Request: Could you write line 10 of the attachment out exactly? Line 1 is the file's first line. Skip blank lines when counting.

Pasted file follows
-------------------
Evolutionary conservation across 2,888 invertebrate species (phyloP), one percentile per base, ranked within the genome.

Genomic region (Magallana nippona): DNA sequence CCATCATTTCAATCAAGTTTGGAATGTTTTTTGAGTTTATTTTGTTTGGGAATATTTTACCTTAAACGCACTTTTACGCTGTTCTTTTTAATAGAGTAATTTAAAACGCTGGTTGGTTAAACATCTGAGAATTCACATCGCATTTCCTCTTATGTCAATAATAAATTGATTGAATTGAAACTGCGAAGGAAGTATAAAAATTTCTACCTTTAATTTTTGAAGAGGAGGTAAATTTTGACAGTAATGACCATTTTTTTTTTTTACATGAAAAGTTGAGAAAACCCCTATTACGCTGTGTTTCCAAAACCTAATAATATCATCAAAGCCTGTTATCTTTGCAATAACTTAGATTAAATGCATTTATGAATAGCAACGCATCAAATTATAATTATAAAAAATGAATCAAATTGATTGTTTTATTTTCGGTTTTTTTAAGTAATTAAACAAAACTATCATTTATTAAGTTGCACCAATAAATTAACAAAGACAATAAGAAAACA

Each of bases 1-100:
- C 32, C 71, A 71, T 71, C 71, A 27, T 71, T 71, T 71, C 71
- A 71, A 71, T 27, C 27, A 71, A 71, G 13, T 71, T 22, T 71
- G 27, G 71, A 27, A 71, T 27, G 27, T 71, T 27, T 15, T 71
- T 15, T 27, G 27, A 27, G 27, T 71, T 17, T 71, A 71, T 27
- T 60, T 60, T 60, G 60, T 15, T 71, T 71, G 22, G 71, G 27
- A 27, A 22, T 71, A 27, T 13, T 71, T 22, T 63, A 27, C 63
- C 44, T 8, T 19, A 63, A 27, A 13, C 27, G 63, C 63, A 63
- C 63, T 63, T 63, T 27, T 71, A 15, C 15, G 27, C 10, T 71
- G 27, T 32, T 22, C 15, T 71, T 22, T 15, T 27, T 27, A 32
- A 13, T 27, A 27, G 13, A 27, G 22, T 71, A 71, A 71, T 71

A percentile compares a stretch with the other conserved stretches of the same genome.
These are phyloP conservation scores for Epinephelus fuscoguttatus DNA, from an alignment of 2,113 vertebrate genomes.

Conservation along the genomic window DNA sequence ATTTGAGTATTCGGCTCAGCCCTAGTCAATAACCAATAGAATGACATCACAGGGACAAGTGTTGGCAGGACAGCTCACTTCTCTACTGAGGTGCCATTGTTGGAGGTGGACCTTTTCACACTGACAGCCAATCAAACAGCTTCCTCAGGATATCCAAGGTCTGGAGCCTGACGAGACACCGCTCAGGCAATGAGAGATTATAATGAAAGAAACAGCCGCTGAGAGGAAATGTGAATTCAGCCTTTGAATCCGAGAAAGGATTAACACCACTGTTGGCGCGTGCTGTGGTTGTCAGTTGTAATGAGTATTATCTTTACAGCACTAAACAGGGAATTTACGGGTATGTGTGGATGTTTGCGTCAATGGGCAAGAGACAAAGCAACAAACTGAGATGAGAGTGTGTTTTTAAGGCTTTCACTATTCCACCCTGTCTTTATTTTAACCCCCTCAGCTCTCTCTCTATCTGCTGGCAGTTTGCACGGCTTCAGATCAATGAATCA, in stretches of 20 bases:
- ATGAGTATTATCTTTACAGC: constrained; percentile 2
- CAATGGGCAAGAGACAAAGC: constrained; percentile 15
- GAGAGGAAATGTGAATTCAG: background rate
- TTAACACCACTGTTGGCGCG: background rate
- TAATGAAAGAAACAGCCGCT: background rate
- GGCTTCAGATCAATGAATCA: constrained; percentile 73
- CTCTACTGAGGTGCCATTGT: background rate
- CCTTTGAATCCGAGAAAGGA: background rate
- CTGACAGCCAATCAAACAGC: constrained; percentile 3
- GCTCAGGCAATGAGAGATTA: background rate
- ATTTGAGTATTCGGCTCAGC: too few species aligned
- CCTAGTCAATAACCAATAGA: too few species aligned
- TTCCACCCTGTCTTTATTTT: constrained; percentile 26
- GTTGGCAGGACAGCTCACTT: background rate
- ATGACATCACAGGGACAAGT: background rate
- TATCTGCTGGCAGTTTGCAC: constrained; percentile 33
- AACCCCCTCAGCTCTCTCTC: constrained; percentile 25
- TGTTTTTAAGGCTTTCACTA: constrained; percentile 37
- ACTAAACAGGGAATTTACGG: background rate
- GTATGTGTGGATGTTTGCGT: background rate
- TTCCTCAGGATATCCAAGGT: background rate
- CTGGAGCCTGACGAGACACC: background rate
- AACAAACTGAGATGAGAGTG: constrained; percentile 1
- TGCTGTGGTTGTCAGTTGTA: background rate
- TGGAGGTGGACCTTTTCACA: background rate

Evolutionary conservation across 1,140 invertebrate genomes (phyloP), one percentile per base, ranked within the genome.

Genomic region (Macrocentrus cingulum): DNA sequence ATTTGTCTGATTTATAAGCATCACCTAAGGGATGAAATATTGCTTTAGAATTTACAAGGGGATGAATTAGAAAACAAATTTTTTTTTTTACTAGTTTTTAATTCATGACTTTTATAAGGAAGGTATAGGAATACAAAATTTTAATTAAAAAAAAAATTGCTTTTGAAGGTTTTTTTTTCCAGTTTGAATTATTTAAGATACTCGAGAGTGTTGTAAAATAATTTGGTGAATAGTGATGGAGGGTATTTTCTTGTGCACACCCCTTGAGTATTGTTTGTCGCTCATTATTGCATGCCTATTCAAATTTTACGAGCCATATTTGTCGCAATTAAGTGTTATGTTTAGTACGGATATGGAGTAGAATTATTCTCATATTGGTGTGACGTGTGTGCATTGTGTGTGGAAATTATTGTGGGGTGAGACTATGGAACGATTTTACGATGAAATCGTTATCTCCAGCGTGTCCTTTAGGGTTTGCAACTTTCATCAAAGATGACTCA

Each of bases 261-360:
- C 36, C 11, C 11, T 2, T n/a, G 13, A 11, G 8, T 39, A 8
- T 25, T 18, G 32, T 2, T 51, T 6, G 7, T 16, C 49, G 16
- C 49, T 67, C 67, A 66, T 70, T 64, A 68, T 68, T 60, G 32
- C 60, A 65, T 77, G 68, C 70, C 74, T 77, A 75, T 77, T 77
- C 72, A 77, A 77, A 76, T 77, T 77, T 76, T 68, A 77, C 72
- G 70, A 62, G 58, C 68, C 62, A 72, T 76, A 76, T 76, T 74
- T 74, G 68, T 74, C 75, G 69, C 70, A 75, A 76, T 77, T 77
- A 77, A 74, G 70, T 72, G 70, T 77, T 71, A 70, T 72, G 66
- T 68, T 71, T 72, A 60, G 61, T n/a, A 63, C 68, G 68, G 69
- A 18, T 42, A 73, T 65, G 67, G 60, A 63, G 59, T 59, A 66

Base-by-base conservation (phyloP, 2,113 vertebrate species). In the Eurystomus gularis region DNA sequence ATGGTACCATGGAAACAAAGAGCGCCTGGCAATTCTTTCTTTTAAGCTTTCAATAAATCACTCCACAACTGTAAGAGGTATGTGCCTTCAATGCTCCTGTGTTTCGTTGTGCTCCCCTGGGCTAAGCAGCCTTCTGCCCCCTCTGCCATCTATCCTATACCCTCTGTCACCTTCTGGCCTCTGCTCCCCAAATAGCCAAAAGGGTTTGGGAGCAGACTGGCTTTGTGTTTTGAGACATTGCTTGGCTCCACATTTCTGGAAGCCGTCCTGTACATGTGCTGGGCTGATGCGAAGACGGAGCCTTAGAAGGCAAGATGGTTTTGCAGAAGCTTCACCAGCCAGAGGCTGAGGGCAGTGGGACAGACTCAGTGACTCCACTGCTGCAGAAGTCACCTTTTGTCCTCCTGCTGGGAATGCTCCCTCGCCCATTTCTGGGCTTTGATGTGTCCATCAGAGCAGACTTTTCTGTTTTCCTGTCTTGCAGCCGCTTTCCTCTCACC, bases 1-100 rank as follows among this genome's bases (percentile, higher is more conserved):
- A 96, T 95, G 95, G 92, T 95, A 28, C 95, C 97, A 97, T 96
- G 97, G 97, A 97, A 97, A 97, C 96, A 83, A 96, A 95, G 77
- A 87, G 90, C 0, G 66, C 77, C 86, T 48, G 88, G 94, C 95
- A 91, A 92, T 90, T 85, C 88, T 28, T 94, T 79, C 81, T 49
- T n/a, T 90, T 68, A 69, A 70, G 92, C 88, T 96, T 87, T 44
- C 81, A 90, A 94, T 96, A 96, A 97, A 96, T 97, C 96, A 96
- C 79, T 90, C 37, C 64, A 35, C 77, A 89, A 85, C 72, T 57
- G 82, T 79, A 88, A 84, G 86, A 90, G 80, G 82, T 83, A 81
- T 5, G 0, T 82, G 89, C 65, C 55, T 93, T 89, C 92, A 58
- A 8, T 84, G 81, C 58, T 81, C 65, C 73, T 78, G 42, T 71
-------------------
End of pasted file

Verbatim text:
- C 44, T 8, T 19, A 63, A 27, A 13, C 27, G 63, C 63, A 63